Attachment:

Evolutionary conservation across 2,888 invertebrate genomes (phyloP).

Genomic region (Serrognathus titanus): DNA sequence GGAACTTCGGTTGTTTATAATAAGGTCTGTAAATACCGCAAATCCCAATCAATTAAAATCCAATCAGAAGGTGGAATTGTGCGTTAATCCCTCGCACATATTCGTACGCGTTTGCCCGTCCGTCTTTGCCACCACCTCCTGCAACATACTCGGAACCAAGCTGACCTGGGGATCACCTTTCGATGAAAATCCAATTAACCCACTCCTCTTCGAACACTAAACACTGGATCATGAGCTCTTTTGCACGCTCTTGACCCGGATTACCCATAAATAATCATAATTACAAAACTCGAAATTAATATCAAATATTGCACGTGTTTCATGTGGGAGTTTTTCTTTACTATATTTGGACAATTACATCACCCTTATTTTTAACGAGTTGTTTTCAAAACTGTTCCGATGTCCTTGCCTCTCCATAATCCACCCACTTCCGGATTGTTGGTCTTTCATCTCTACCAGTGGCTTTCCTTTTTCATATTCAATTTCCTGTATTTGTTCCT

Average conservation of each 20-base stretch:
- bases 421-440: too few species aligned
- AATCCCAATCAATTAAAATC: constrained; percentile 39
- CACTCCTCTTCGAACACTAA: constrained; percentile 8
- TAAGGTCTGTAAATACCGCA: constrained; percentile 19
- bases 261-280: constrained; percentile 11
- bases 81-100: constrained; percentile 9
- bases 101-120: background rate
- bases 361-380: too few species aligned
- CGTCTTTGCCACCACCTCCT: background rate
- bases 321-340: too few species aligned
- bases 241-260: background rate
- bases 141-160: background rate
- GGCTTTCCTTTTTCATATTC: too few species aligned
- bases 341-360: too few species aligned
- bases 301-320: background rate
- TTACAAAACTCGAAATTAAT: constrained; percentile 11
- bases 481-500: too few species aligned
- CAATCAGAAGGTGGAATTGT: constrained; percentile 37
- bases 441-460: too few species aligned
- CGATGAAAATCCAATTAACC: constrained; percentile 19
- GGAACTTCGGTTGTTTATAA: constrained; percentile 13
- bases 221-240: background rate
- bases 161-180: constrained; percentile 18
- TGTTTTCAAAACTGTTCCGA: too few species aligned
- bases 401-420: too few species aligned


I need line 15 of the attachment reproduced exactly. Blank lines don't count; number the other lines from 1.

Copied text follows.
- bases 141-160: background rate